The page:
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Written by our episcopal divines, but those of Dr. John Edwards of Cambridge $ and who us'd to detest anti-trinitarian more than popish authors, as introducing not only equally dangerous errors in doctrine^ but the lase of reason and private judgments which Utterly subvert all church autority, the sole foundation of unity and uniformity in .matters of religion, J=, }.

But, it seems, curiosity, the effect of liberty, fense, and learning, begins to reach even the divines of Scotland; who of all protestant divines, arc most tenacious of their orthodoxy i and who are no less chann'd with the pure doctrine and holy discipline reCeiv'd from their ancestors of the reformation, than we are with the beauty of holiness in our Common-'Prœy'er-IBod'k, Which was first compos'd one hundred and seventy four years ago by the (a) aid of the Holy Qhoft^ and has, since that time, 'been (£) five times reform'd! and consequently, theology (than which nothing is more naturally changeable, and which neither art nor power, nor discipline, could ever long fix or ascertain "among Heathens, Jews,, Christians, or Mahometans) may soon receive a new form

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(a) Act fir eflahlijhing the Liturgy in the zd of Edward the Sixth. 1548.

(f>) Nichols's Preface to Commentary on the Common-" Prayer.

in the kirk, as it daily does in all other churches;

: YouVlesire also some account of Mr. Whi4 Ston himself, and would know what sort ot a man, or monster, he is, of whom you heap so much, when you meet your brethren in presbyteries and synods; who; updn mere reports^ represent him under the various Characters, of ignorant and learned, rich and poor, serious and mad j heretick and atheist, churchman and papist, arian and socinian, and almost every thing but tofe. vinift, presbyterian and athanafian.

To gratify, therefore; your curiosity in\ the best manner I am able, I send you Mr; Whiston'j book itself j together with some Considerations on the subject-matter of it, and some remarks on his scheme^ projeU, or theory which I close with an account of the gentleman himself.

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P A RT I.

Of The Grounds And Reasons Of .' Christianity. /

I.

That Chrijiianity is founded on Judaism, or the New 'Testament on the Old.

Christianity is founded on Judaism, and'the New Testament oil the Old j and Jhsus is the person said in the New Testament to be promis'd in the Old, under the character of the Messias of the Jews, who, as such only, claims the obedience and sub* mission of the world. Accordingly, it is the design of the authors of the New, to prove all the parts of christianity from the Old Testament, which is said to contain (c) the words of eternal life; and to represent Jesus and his apostles, as (d) fulfilling, by their mission, doctrines, and works, the

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(0 John 5- V)<«T| Matt. y. if. predictions of the prophets, the historical parts of the Old Testament, and the JeVifh law; which last is expressly said to (e)pn^ phecy of, or tipify, christianity.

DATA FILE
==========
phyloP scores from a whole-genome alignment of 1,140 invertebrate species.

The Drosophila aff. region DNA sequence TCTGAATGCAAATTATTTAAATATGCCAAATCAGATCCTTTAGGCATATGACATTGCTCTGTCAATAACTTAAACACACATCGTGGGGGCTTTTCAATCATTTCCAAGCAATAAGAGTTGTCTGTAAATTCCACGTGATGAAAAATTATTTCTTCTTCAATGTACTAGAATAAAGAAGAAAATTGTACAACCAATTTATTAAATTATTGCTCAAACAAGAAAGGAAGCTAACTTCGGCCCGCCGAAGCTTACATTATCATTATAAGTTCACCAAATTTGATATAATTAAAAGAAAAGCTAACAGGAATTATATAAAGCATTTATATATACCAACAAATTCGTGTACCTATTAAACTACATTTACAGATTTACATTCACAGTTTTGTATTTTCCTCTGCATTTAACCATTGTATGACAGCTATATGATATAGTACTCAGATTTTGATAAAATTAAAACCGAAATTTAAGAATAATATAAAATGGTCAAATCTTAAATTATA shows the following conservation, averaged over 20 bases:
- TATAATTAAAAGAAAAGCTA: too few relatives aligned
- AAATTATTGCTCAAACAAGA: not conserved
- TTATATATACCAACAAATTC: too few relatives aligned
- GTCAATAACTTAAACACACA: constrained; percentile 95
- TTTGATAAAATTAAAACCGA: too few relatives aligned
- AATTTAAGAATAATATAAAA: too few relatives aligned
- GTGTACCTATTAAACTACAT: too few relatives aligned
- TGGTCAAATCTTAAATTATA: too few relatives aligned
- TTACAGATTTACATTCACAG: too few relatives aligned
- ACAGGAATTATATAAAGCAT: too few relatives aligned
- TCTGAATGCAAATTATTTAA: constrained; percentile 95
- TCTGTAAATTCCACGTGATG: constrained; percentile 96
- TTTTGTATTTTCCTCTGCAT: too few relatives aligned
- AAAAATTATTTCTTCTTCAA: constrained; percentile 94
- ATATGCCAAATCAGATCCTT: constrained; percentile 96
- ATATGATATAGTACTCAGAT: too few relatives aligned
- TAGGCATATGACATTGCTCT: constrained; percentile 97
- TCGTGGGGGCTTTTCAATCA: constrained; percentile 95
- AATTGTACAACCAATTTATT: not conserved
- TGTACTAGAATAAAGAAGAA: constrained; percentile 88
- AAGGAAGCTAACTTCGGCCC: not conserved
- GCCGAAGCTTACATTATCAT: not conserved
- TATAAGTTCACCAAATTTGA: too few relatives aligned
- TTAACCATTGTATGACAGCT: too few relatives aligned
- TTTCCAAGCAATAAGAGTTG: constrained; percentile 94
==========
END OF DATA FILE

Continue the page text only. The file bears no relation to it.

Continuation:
IT,

That the Jpoftles ground and pro-ve christi* anity from the Old Testament.

ST. Matthew proves several parts of Christianity from the Old Testament j either by shewing them to be things foretold therein as to come to pass under the gospeldispensation, or to be agreeable to, or found" ed on, the notions of the Old Testament.

Thus he proves (/) M\R\'s being with child by the Holy Ghosts and the angels telling her she Jl.iall bring forth a son, and Jhall call his name Jesus, and the other circumstances attending his miraculous birth; Jesus's (g) birth at 'Bethlehem; his (h) flight into Egypt; the (/) slaughter of the infants; (k) Jtsus's dwelling at Nazareth; the (/) preaching of John the 'Baptist j Jesus's {m) leaving Nazareth and dwelling at Capernaum, in the borders of Zabulon and Napthali i his («) casting out devils, and B 3 healing

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dealing the sick; his (o) eating with pub-, licans and sinners; his charging those he heal'd, Afoy should not make him known; his (^) [peaking in parables, that the Jews might not under ft and him j his (r) sending his disciples to fetch an ass and a colt i the (j) childrens crying in the temple i the (?) lawfulness of taking com in the fields, when an hutigred, on ftfesabbathday; the («) resurreUion of the dead; (ze>) Jesus's being betray'd by Judas, and his apprehension and («) Judas's returning back the thirty pieces, (the reward he had for betraying Jesus) and the priest's buying the potters field with them, and his hanging himself.

Jtsus himself is represented as proving the truth of christianity thus: he, (y) joining himself, aster his resurrection, to two of his disciples, who knew him not; and finding put their mistakes about his person, whom they now took not to be the Messias, because he had been condemn d to deaths and crucify d; and observing their disbelief of his resurrection, which had been reported to them by certain women of their acquaintance, upon the credit of angels $ (z) said

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